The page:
A lack of energy from these winter hours, night shifts and a feeling that no matter how hard I shout about things nothing is going to change has meant that I've been lacking the will to write. I keep thinking 'no-one listens', or at least nobody who has any power to change anything.*
What I should be writing about is the private ambulance companies that are being contracted to do our A&E emergency work, which is an incredibly bad idea. I should be writing about the utter tosh calls I've been going on of late. I could even be moaning about how our training day was 'postponed' because there is no-one to train us, and even if there was they have no idea how to train us, or what to train us in.
I'm sure it's just the season and that, come spring and a bit more energy, I will once more be waving my fist at the sky and shouting 'all Gods are bastards', albeit with the same effect that doing that always has**.
When I get angry I find myself doing two things. First I wave my arms around like an epileptic chicken. There is a simple reason why I do this, it's because I keep raising my hands to hit someone, but then realise that, while enjoyable, it probably wouldn't do much good. I also have worked far too long in emergency medicine to be doing anything stupid like punching a wall.
The second thing that I do is I vibrate. I get filled up with energy and start shaking – first on the inside and then as I get angry the shaking spreads to my limbs.
I also shout a lot. Well… not so much shout as 'talk loudly and firmly'.
I have a long fuse, but a huge explosion.
Why do I mention this? Well the other night I ended my shift an incredibly angry person.
We had picked up a young woman who was alternating between rolling around the floor and pretending to be unconscious. Her problem was apparently 'abdominal pain', but it turned out to be period pain.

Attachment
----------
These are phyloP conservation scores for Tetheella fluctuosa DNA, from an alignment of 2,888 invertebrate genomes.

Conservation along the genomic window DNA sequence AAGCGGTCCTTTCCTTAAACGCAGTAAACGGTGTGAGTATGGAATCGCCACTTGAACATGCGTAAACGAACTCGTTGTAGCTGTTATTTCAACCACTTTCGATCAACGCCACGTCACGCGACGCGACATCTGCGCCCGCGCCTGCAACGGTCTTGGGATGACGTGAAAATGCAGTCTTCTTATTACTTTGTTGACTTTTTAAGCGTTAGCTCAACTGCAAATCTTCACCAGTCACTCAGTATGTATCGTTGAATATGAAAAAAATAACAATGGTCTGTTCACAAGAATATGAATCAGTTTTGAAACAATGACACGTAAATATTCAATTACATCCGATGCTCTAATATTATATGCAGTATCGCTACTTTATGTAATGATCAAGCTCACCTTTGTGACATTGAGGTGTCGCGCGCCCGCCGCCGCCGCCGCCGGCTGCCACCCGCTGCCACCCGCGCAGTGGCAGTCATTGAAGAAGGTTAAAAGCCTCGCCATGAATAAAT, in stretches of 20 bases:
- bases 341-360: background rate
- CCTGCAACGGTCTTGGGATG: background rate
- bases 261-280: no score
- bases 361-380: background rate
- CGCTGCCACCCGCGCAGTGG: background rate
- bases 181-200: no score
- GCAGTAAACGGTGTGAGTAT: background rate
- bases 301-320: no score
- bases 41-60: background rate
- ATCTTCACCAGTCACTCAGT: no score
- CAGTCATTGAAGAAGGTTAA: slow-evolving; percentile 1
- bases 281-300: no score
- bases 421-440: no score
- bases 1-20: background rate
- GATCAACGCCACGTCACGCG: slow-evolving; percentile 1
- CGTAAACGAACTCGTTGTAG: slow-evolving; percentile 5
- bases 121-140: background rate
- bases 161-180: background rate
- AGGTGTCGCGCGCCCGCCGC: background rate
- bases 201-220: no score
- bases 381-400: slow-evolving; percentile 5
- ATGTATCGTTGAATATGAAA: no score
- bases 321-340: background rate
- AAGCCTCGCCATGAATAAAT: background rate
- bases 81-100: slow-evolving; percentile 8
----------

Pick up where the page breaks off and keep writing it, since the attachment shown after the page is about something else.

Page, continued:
Who am I to judge? Besides, it was nearing the end of the shift so if she wanted to go to hospital we were more than happy to take her.
We should have walked her out, but when dealing with someone suffering from Status Dramaticus it can sometimes be easier to just pop them on the carry chair and wheel them out – especially if they are light. So we did this and as we were about to load her into the ambulance she decided that she didn't want to go to hospital – so this poor flower, who moments earlier was 'unresponsive', undid the seat belt and started walking back towards the house.
I was just about to wave her goodbye when the FRU stepped in and convinced her to go to hospital. I can see the FRU's point, if our patient were to go back home and overdose on painkillers it'd be our fault.
So the patient agreed to come to hospital and I jumped into the driver seat while my crewmate did the things that we do in the back of ambulances.
We were halfway to hospital when the patient took off her seatbelt, threw herself on the floor and pretended to be unconscious again.
We got to the hospital and, expecting the patient to continue the dramatics, I went and got a wheelchair so that she wouldn't have to walk. She stepped down from the ambulance, looked at the wheelchair and, once more, threw herself on the floor. I say 'threw', what I actually mean to say is 'died like an extra in the original Star Trek or Dr. Who series'. You know, 'collapsing' without hurting yourself.
“Why did you do that?”, I asked.
“Fuck off”, she told me, then stood up and threw herself into the paediatric waiting room where she, once again, threw herself on the floor and acted like she were struggling with death itself.
There then followed a long ten minutes where myself and two nurses persuaded herself to sit her arse in the chair so we could take her around and put her on a trolley. This was accompanied by both swearing and drooling***.
I washed my hands while my crewmate booked the patient in onto the hospital system, and then went to leave.